Good news, errbody: Luxembourgers apparenly love putting bacon on their food.
Actually, I would have to vet that with a true Luxembourger. But of the five recipes I chose for dinner, three required decent portions of bacon.
I changed the lineup of dishes to omit the potato with wine and cheese casserole and allow for a zucchini pasta.
To initiate the cultural stuffing-of-the-faces, dad played Luxembourg’s national anthem, which either sounds like a piece in the repertoire of the Nuremberg Rallies or an American university’s alma mater.
First on the menu: Bouneschlupp, or Green Bean Soup. (Recipe courtesy of Sasha Martin at Global Table Adventure)
Bouneschlupp, or at least the version I made, is soup with onions, celery, green beans, leek and potatoes. To add a bit of protein and taste to the vegetables, the soup is topped with bits of bacon and slices of mettwurst or German sausage. I found neither type of sausage at Joe Caputo’s, so I substituted it with Polish sausage.
The celery was a substitute for something called celeriac. “What the f@#$,” I said as I read the recipe, “is that!?”
I opted to stick with the familiar celery.
Numero duos on the Lux menu? Sauerkraut patties, which were probably my favorite.
The Sauerkraut patties have all sorts of goodies inside, the best of which include bacon, Sauerkraut and mashed potatoes. For the full recipe, visit Yummly.com and checkout Chef Bluemoon Downunder’s page of ingredients.
After the soup and the potato, I thought incorporating a sweeter dish might keep the family’s taste buds enticed and arteries clogged. So I made fried bananas soaked in white wine and honey and sprinkled with raw almond slices.
These were a treat. The bananas softened to the texture of Gerber’s banana baby food. It was a nice mid-meal dessert dish, which I found on the website that helped me generate the list of Luxembourg dishes: worldcook.net. Here’s the fried banana recipe.
By this point in the food orgy, everyone’s guts were already bursting, and I hadn’t even introduced the next two dishes: pasta and, of course, dessert.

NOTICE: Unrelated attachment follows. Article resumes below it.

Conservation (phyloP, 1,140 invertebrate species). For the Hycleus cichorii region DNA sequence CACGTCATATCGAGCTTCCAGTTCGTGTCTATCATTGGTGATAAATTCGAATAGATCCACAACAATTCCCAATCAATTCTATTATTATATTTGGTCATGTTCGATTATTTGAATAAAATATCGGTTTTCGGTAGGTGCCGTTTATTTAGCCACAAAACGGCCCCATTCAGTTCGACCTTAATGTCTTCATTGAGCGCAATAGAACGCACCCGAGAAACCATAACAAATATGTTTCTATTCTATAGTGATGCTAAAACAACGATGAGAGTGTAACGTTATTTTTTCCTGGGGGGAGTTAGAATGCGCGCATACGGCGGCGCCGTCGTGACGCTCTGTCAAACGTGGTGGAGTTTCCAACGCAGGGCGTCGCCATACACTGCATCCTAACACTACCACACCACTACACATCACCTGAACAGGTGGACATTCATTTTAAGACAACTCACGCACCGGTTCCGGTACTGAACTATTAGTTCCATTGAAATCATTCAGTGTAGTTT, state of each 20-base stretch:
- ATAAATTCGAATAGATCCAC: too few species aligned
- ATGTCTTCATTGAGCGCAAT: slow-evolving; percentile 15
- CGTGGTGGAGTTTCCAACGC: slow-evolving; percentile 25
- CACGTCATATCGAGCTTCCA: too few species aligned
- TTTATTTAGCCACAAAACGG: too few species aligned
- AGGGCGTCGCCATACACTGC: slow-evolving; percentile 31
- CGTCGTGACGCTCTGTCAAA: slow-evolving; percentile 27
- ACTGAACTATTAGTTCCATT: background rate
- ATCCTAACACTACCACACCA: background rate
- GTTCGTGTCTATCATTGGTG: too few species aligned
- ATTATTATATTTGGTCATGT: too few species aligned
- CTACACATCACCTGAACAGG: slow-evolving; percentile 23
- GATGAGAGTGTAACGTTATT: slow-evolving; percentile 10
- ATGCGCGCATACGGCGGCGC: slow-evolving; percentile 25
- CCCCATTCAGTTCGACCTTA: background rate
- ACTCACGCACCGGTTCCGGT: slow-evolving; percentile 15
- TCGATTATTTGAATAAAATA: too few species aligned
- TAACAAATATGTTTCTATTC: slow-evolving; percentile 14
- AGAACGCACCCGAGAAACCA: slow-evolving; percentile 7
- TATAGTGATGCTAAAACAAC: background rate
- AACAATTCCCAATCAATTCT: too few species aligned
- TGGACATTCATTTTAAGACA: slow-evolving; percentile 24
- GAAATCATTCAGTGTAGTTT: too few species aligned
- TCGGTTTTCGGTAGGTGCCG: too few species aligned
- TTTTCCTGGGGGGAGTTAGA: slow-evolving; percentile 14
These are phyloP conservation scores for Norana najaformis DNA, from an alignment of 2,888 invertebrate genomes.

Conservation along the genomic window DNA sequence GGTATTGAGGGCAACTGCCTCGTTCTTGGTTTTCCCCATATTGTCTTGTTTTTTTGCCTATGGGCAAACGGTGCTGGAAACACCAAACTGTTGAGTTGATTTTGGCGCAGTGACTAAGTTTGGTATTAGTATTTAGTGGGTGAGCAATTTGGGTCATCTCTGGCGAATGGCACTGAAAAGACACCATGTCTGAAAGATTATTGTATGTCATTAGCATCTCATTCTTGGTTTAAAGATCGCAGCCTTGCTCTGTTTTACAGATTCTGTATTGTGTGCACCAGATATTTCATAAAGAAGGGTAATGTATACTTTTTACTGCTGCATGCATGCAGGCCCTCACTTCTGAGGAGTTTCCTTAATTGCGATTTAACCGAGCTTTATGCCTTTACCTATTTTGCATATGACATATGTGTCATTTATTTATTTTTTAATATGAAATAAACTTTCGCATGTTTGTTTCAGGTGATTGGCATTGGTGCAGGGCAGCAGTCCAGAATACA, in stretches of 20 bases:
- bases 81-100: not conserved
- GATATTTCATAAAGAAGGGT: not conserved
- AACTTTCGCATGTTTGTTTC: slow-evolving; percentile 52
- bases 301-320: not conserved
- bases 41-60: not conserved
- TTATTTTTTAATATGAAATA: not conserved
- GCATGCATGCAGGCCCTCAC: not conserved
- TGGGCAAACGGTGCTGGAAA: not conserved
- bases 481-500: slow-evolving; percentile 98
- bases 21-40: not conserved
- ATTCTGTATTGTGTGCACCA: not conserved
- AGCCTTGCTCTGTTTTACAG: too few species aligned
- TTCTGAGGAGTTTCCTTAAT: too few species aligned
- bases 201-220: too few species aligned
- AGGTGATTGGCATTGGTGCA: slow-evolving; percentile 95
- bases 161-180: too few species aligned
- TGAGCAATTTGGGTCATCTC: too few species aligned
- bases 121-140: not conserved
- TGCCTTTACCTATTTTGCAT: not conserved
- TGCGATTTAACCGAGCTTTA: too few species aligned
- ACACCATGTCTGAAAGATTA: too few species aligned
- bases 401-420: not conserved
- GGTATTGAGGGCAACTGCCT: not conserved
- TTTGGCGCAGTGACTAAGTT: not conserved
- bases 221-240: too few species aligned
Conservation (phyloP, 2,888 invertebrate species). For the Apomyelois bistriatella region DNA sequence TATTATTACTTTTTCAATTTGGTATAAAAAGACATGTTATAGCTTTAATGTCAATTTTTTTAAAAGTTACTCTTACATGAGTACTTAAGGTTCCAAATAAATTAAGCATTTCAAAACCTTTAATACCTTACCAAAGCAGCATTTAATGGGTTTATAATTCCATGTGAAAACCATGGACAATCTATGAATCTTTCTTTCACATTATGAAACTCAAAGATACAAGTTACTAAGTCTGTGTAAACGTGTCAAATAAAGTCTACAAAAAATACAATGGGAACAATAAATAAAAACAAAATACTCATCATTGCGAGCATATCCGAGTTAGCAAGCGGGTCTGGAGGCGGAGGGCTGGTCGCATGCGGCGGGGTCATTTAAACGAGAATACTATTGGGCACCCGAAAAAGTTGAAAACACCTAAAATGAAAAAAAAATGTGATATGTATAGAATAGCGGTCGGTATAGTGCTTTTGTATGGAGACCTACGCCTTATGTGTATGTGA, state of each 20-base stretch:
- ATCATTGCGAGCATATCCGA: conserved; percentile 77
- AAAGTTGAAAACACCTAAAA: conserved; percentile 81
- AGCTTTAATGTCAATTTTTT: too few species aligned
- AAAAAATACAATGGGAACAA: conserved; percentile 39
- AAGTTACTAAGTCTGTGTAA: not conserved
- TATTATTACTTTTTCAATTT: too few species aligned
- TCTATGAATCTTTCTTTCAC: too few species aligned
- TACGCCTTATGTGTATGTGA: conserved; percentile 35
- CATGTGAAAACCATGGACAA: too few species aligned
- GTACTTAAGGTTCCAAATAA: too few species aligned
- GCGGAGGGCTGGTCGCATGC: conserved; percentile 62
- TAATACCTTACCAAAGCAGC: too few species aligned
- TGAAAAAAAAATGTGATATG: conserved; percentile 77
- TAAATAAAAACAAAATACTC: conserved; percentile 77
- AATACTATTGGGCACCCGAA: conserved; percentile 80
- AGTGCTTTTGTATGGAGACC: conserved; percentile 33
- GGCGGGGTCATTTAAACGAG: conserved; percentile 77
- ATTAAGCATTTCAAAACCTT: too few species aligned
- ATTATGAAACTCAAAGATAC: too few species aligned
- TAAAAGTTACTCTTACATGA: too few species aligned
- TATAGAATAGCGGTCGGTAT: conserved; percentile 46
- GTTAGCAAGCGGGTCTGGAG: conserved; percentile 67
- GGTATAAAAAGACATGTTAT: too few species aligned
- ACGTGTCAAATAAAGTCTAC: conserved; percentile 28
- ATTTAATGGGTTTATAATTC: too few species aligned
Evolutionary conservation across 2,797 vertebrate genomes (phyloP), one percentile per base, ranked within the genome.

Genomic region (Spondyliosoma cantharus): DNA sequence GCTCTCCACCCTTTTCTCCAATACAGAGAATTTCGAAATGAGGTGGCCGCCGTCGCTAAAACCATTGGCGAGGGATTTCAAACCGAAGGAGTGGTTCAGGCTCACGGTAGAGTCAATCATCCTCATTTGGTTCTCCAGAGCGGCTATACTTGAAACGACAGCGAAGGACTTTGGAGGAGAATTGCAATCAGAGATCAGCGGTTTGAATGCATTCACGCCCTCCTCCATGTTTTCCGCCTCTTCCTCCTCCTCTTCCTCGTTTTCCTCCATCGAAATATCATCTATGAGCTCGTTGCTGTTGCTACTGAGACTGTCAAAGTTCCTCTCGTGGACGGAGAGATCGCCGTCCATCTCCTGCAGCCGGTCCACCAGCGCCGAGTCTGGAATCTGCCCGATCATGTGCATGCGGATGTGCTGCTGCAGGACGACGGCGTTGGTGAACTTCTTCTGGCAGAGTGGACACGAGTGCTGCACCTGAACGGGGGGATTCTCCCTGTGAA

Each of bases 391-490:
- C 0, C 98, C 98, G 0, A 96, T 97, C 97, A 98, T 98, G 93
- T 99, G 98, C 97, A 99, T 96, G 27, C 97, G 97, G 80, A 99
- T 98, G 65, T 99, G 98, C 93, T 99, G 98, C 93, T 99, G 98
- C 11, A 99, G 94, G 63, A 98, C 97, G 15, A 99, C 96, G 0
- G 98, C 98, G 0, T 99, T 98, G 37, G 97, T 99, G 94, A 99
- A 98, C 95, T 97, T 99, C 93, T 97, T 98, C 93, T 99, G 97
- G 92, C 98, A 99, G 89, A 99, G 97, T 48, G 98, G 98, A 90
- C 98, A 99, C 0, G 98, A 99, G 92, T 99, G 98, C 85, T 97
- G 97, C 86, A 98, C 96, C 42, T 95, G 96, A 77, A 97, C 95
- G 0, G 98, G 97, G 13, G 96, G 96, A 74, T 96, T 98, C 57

For the pasta, I made penne pasta with bacon, mushrooms, zucchini and a cream and Parmesan cheese sauce.
Let’s get a close up on that bacon.
Although this idea deviates from the original Luxembourg recipe, this pasta would be great with some non-bacon meat, such as chicken or crab. The sauce, though homemade, was super easy to create and better than anything out of a can. If I made it again, I would alter the recipe to thicken the sauce.
If my family wasn’t already feeling like a bunch of fatties, the last dish on the list would certainly require belt unbuckling and collective promises to drive to the gym later.
As a dessert, I made Pinot Noir Chocolate Cake, using Ghirardelli’s 70 percent extra bittersweet baking cacao and some cheap-ass Pinot Noir from CostCo’s.
My mom and I put the creamy cake mix into small, Pyrex-glass cups that could stand the 350-degree heat required to bake the dessert. The cake comes out like chocolate mousse, but the bittersweet chocolate made it taste dry at the same time it felt moist. With a scoop of vanilla ice cream, some raspberries, powdered sugar and a tall glass of milk, this dessert is the perfect way to end a Luxembourg meal and also gain 10 pounds.
To negate the Luxembourgish calories added to my waistline, I drove to the gym and walked on the treadmill for at least an hour while reading Do Not Ask What Good We Do, a book that details the plethora of reasons why the 112th Congress is a friggin’ mess.
Thanks to madre for expediting the vegetable-slicing, bacon-frying and Polish sausage-making processes.